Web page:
With regards to photography, the ability “to see” is critical. While this may sound elementary, I want to add a spin. I offer you the following commonly heard warning expressions with food for thought:
“Look Out” - it implies you need to be careful. From a photographic standpoint, it’s what most photographers do when they look for a composition - with their heads up, they look straight out to see if they can find a picture. There’s a lot more “to see” than just straight out.
“Heads Up” - this also implies you should be careful. From a photographic standpoint, it opens up the potential to create new photos as a great composition may exist above your eye level.
“Watch Your Step” - this implies you should be aware of your actions so they don’t cause harm. From a photographic standpoint, it’s what every photographer should do to realize there’s a plethora of images at ground level.
Watch Your Step is the focus of this article - realize the photographic potential that exists at your feet. Let me erase the negative connotation of the ground. If you drop something on the ground, you’ve been taught to leave it there because the ground is dirty. Photography provides you the opportunity to dispute the fact the ground is bad. You won’t capture a grand landscape or a sweeping vista, but you will photograph an intimate scene or small section of the whole. The more you “watch your step,” the more easily you’ll spot great images that lie at your feet.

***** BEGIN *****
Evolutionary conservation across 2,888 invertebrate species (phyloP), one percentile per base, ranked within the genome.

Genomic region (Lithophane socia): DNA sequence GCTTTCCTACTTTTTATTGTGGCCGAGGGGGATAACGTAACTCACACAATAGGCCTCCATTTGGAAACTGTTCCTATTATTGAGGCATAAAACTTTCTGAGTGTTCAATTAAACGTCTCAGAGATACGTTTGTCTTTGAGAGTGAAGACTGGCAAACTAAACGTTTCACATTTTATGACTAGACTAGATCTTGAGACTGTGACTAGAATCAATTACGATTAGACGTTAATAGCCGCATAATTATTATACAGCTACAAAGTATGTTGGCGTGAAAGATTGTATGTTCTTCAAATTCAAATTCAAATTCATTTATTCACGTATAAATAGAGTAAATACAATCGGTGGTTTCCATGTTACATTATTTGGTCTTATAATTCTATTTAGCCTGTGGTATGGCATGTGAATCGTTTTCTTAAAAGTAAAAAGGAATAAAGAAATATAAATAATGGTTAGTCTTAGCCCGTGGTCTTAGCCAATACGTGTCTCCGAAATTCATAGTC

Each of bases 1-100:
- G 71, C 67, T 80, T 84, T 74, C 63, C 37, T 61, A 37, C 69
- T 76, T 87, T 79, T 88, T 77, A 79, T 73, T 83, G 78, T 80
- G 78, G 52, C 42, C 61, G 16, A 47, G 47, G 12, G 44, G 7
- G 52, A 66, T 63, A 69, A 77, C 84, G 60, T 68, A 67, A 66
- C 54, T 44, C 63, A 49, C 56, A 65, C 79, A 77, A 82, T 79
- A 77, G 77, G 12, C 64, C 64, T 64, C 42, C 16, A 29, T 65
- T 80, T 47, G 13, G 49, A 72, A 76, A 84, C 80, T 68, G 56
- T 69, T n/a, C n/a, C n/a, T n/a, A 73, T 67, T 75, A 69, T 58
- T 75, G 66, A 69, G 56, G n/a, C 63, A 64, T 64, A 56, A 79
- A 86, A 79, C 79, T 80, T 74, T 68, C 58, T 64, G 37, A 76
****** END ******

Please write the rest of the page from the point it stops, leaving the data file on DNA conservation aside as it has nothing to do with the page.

One of the beauties of photographing groundscapes is the time at which great ones can be made aren’t restricted to the sunrise and sunset times of the grand landscape. Some of my best ground scape images were made in the middle of the day in bright sun, in the open shade, or on an overcast afternoon. I find that shade opens a bigger window of time at which good ones can be created because the light is soft. But there are subjects that work well if you exploit the deep shadows and harsh contrast of mid day sun. Soft and delicate subjects tend to work better in the shade while those that evoke a sense of hardness work well in strong sun.
To find a great ground scape, slow down your pace. Stop every so often and look back. A good one may go unnoticed if you don’t occasionally turn around. Look to your left and right as you amble along the path, sidewalk, trail or wherever else your travels lead. First look at the entire area at your feet and then stop and use “telephoto eyes” to zoom into sections of your environment. Walk a little farther and do the same as you look left, right, and behind you. If you work at a hurried pace, you may miss some shots. The next time you hear, “You’re grounded,” think of it as a positive thing as it may encourage to look down to make excellent pictures.
Visit www.russburdenphotography.com for information about his nature photography tours and safari to Tanzania.